Gossamer — A Go implementation being built by ChainSafe Systems, a 23-person development team in Toronto that is also building an Eth2.0 Serenity client. Grant announcement.

Polkadot-JS — A JavaScript client and tool set developed by Polkadot JS.

Polkadot’s Messaging Scheme

The Web3 Foundation Research team has been working on a text outlining the functionality of Cross-Chain Message Passing (XCMP). It’s a key component in Polkadot, the Web3 Foundation’s flagship protocol.

Cross-Chain Message Passing (XCMP) scheme is a subset of the Polkadot protocol. It defines how messages can be passed among parachains with no additional trust assumptions beyond the economic security of the relay chain. This write-up addresses the messaging protocol of parachains and relies heavily on Polkadot’s unique relay chain architecture and design.

The protocol covers:

  • In terms of consensus: mechanisms for queuing and ordering of messages.
  • In conjunction with the rest of the relay chain and in particular GRANDPA finalization: data availability.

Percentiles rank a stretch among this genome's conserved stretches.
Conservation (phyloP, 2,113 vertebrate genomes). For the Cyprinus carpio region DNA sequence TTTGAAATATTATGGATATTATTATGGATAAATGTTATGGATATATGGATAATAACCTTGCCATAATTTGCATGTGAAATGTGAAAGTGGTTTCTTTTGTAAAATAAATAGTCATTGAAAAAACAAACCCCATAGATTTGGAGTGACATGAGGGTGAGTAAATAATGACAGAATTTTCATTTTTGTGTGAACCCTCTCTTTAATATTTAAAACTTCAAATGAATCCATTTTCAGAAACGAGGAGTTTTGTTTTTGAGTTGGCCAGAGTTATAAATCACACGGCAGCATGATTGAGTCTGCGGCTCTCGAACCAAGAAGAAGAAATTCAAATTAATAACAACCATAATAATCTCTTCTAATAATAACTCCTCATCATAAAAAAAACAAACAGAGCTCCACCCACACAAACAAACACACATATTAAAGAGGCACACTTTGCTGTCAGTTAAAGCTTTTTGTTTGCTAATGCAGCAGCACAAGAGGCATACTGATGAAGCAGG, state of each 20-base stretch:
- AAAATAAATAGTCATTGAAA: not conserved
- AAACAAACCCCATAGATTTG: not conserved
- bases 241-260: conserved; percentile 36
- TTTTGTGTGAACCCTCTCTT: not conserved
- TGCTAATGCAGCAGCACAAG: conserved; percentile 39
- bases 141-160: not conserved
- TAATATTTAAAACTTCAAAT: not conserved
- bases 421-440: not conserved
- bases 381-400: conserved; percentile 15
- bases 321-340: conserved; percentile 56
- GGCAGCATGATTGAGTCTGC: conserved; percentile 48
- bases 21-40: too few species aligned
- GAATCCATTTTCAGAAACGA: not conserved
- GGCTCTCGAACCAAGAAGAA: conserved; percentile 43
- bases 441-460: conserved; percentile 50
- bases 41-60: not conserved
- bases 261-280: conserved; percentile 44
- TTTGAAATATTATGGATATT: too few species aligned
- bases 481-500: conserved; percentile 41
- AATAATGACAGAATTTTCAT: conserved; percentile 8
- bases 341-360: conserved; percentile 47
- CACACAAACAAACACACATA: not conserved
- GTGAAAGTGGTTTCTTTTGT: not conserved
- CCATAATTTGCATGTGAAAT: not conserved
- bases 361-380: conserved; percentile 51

• In conjunction with the parachain validation function: message input and output.
  • In addition, this write-up also reviews delivery, how consistent history is achieved and ideas for preventing DoS attacks. Finally, they review XCMP in conjunction with SPREE and conclude by summarizing the properties that are achieved by XCMP.

In this report we’ll focus chiefly on the review of Cross-Chain Message Passing (XCMP) in conjunction with SPREE and the properties that are achieved by XCMP.


Shared Protected Runtime Execution Enclaves (SPREE) are fragments of logic similar to runtime modules but that live on the relay chain and can have their functionality opted into by parachains.

These fragments of logic are blobs of WebAssembly code uploaded onto Polkadot either through a governance mechanism or by parachains. Once the blob is uploaded to Polkadot, all other parachains can decide to opt in to the logic. The SPREE module would retain its own storage independent of the parachain but would be able to be called through an interface with the parachain. Parachains will send messages to the SPREE module synchronously. For more information about SPREE see its wiki article.